The One Measure You're Not Taking to Keep Your Home COVID-Free
This simple addition to your home could help keep your family safe during the coronavirus pandemic.
Between disinfecting every surface, wearing a mask, and leaving your shoes at the door, you likely think you've done everything you can to keep your home free of coronavirus. But recent research suggests there is another simple thing you can add to your list of COVID-combating tactics—and chances are high that you've been ignoring it. The discussion surrounding whether heat can kill the coronavirus has gotten a lot of attention, but another component of air quality has been largely ignored—humidity. Stephanie Taylor, infection control consultant at Harvard Medical School, told Fast Company that keeping the humidity levels in your home between 40 percent and 60 percent (the current recommendation from the Environmental Protection Agency) could help fight the spread of the coronavirus.
Taylor is so confident in this measure, in fact, that she is petitioning for the Centers for Disease Control and Prevention (CDC) and the World Health Organization (WHO) to adopt safe humidity level guidelines amid the coronavirus pandemic.
Humidity won't necessarily kill the coronavirus in the air, but it can help keep it at bay. During a 2013 study on how infections spread in a hospital, Taylor discovered that there was a significant correlation between infection rates and the humidity in patients' rooms. She then verified these findings with follow-up studies in nursing homes and schools—both of which led to similar results.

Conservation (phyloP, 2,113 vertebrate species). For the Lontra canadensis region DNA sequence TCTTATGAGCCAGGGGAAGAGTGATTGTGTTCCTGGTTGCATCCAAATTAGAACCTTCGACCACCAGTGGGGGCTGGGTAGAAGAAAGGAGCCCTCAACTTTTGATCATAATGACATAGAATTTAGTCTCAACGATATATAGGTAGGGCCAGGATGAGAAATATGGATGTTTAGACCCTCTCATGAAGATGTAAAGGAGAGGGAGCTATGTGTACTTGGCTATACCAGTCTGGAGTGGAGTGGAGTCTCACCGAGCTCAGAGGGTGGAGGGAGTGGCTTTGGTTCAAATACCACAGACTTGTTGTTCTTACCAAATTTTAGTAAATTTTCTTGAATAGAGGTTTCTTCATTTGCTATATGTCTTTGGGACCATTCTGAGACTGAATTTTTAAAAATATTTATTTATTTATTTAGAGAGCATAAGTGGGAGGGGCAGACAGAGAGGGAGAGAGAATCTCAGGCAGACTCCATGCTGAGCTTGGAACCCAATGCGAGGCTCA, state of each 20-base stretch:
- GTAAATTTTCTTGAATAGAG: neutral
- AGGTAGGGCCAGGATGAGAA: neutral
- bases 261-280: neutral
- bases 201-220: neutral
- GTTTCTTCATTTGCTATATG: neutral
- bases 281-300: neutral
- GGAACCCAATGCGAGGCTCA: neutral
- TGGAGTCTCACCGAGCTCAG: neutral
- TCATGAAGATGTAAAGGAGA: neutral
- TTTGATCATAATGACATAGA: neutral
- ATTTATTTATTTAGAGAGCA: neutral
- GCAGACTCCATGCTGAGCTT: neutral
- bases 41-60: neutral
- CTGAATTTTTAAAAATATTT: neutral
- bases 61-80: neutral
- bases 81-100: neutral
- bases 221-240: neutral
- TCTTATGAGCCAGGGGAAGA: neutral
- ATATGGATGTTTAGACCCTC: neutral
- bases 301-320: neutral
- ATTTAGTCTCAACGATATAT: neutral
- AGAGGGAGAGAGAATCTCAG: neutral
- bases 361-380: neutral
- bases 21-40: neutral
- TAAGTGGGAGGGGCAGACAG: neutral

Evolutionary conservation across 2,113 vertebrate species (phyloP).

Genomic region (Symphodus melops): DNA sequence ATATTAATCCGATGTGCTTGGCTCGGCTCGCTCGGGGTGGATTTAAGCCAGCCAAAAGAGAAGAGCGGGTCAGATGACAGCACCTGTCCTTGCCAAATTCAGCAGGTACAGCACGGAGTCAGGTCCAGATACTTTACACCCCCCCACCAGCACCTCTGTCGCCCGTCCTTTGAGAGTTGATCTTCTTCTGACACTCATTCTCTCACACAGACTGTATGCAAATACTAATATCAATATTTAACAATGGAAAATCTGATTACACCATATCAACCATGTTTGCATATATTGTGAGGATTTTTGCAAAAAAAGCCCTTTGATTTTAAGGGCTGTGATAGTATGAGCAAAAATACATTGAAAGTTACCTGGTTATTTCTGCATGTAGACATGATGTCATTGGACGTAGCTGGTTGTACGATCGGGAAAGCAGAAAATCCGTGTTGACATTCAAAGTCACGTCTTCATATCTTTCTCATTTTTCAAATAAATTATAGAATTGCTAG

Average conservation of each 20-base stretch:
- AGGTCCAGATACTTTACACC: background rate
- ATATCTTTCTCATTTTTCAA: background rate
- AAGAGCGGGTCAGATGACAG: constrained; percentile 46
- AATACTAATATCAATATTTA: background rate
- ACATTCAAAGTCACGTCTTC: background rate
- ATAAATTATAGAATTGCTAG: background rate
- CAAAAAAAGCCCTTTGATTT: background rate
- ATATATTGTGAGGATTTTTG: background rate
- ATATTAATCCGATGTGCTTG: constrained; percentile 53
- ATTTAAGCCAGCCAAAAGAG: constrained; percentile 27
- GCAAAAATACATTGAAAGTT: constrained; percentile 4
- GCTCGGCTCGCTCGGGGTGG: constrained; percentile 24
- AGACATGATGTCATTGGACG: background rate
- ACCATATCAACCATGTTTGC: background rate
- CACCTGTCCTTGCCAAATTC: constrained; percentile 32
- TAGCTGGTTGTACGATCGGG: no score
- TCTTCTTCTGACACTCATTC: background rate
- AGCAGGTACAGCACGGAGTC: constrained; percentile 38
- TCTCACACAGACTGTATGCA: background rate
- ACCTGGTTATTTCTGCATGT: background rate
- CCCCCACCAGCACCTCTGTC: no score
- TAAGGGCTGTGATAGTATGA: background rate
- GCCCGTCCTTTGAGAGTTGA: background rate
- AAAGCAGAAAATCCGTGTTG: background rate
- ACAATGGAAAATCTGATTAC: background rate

Throughout her research, Taylor found a few reasons why humidity helps stop the spread of airborne illnesses. More humidity allows viral droplets to fall to the floor quicker rather than hanging in the air, where they can more readily infect you. Additionally, your immune system works better in higher humidity. A 2019 study out of Yale University also found that air moisture helped mice's bodies fight off a strain of the flu significantly better than mice in low-humidity.
And lastly, airborne viruses that tend to thrive in colder weather, like coronaviruses, are not as infectious in moist air. A peer-reviewed University of Sydney study, published in the journal Transboundary and Emerging Diseases in June, found that lower humidity was associated with more people testing positive for coronavirus. Specifically, a 1 percent decrease in humidity could raise the number of COVID-19 cases by 6 percent.
"When the humidity is lower, the air is drier and it makes the aerosols smaller," study leader Michael Ward, an epidemiologist in the Sydney School of Veterinary Science at the University of Sydney, said in a statement. "When you sneeze and cough those smaller infectious aerosols can stay suspended in the air for longer. That increases the exposure for other people. When the air is humid and the aerosols are larger and heavier, they fall and hit surfaces quicker."
So, what can you do to get those ideal humidity levels in your home? Invest in a humidifier to keep humidity levels between 40 percent and 60 percent. This simple addition to your home could help keep your family healthy while the COVID-19 pandemic persists. And to learn about how your home may change following the coronavirus pandemic, check out 5 Big Ways Homes Will Look Different After Coronavirus.